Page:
(From Gazzetta): EARLY INCANDESCENCE – As expected from a fixture like this one, Tuesday’s match took very little time to catch fire. In minute 2, Ronaldinho (bestowed with the usual playmaking duties alongside Diego) delivered an inch-perfect assist for Rafael Sobis, who (alas for Brazil) missed his control inside the box. With Argentina forced into their own half, it almost seemed as if this Brazilian team had abandonded their defensive focus à la sauce Dunga (this despite the three-defensive-midfielder line) and was back to the Samba-style footy everyone loves. Almost.

On the other end, Argentina had fielded 3 men behind lone striker Sergio Agüero, namely the always reliable Riquelme and Messi (on fire today, once again) and the little pixie from the 2007 U-20 World Cup in Canada, Ángel Di María (just recently signed on by Benfica). The Argentine winger was virtually everywhere on the field, almost causing Breno to an early own goal (min. 5) and then later setting up Agüero in perfect position to strike. The Atletico Madrid forward however, was quite evidently impressed by his “father-in-law’s” presence in the stands (he is dating Giannina Maradona), because his good dribble on Alex Silva was followed by a shot wide of the mark. No worries for Argentina though, “El Kun” would unwind in great style later in the game…

AURIVERDE STRIKERS NEEDED – Once again, Brazil was quite handicapped by the absence of a real striker up front (poor Rafael Sobis was trying his best to carry the weight of the attack by himself), and this rendered the good work of Rafinha and Marcelo down the wings, as well as that of Ronaldinho (almost playing the pass-without-moving “relay-man”) rather futile. In turn, the devastating runs of Messi were keeping the Brazilian defense very much on their toes, all the while the strong, physical work of Gago and Zabaleta were being met play-by-play by the (also strong) Anderson and Lucas Leiva.

However, Brazil were progressively forced to backtrack, so much so that in minute 52, a small step on the gas pedal was enough for Argentina to take the lead (and within minutes, to quickly transform it into a 2-goal advantage). Both tallies were the result of some good work by Di Maria, who first armed a powerful shot from the left side (deflected by Agüero’s torso into the net), then set up Lionel Messi for another devastating horizontal run, finalized by Zabaleta’s right-side cross to a wide-open “El Kun” (min. 58). 1-0 and 2-0 Argentina in the span of 6 minutes.

In addition of paying for their lack of initiative, Brazil were also dealing with considerable bad luck because just after the first goal, the bottom part of the Albiceleste post got hit by a Sobis long-range effort, shortly followed by a Ronaldinho free-kick. On the developments of the latter play Alexandre Pato (on for Sobis) finally found the net, but the goal was disallowed for offside.

BRAZIL SEES RED – The match effectively came to an end in minute 76, from the spot-kick, after a foul in the box by Breno on Agüero. Juan Román Riquelme did the honors, putting Argentina 3-0 up and virtually sealing the game for his team. Before the full-time whistle however, there was still time for Lucas and Thiago Neves to get sent to an early shower, as they earned a red for “use of excessive force” on Javier Mascherano.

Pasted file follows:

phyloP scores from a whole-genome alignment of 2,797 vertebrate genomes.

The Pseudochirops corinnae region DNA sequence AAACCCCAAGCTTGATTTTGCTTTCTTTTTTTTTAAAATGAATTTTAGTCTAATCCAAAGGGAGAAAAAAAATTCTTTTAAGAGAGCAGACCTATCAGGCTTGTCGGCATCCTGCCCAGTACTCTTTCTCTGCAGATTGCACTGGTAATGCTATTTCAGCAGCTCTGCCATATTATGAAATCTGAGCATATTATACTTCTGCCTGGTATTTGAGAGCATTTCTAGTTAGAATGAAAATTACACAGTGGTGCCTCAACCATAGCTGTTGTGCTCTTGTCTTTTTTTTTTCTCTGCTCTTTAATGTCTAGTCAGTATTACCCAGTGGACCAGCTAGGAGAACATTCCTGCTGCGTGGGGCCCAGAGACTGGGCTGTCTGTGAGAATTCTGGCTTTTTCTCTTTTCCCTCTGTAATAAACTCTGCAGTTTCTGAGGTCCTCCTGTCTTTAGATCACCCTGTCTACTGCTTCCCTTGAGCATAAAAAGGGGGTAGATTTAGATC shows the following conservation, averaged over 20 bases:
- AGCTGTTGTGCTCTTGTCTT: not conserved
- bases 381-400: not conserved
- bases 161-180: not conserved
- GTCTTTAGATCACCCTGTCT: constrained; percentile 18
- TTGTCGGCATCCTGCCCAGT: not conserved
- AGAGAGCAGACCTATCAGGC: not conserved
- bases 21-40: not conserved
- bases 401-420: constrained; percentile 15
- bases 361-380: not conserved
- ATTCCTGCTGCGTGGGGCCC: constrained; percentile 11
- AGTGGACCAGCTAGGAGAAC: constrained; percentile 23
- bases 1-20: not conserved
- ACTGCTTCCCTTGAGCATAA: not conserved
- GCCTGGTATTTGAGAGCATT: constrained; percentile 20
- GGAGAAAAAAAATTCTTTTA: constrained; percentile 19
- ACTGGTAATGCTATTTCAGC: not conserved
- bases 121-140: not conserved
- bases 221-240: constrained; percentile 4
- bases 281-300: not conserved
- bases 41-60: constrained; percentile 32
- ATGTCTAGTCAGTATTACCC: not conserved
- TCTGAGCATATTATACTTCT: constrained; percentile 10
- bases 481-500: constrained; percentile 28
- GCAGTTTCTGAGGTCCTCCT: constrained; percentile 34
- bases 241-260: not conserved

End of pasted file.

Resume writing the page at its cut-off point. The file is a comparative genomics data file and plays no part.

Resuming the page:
Despite their two-man advantage however Argentina put on the brakes, probably out of pity for their now-defunct opponents. No doubt Brazil will very soon rise from their ashes but in the meantime, the Olympics remain the only tournament still escaping them. As for Argentina, they will have the opportunity on Saturday for an Atlanta ’96 re-match: indeed, Nigeria are the only thing left between them and a gold medal.


Asociación del Fútbol Argentino (Argentine Football Association) ARGENTINA-BRAZIL
[Match Highlights]
Confederação Brasileira de Futebol (Brazilian Football Confederation)
GOALSCORERS: 52′, 58′ Agüero (A), 76′ Riquelme (A)
ARGENTINA (4-2-3-1): Romero – Zabaleta, Garay, Pareja, Monzon – Gago, Mascherano – Di Maria, Riquelme (90′ Sosa), Messi – Agüero. (bench: Navarro, Fazio, Banega, Lavezzi, Acosta). Coach: Batista.
BRAZIL (4-3-1-2): Renan – Rafinha, Alex Silva, Breno, Marcelo – Hernanes (61′ Thiago Neves), Lucas, Anderson – Diego (77′ Jo) – Sobis (61′ Pato), Ronaldinho. (bench: Diego Alves, Thiago Silva, Ramires, Ilsinho). Coach: Dunga.


Italy 2-3 Belgium: Azzurrini Say Goodbye to Beijing… (OLYMPICS 2008)

Saturday, August 16th, 2008

Italy 2-3 Belgium: the Azzurrini’s Olympic adventure ends in the Quarter-Finals. And it’s such a shame too, because the gold medal (which talent-wise was well within the Azzurrini’s reach, also because Brazil/Argentina were on the opposite side of the table) will remain a mirage for Casiraghi’s boys. Dominating most of the game against a tough, organized Belgian side (who played over 60 minutes with 10 men due to Vermaelen’s early red card), the Italians could not make full use of their numerical advantage, conceding three goals in a single game (after conceding none in the group stage) and forcing Giuseppe Rossi & friends to an early departure from the tournament.

And so, after the Women’s foil team and Men’s Water Polo, Italy gets another disappointment from Beijing today, partly due to their own demerits (too many mistakes in defense, wrong attitude on the field) and partly because of controversial reffing decisions (South Korea 2002 would perhaps too risky a comparison, but let’s just say Belgium’s first goal did not cross the line and that Italy were denied two clear penalty shots in the 2nd half). I won’t play the conspiracy theory card, but surely one expected better from an Olympic tournament…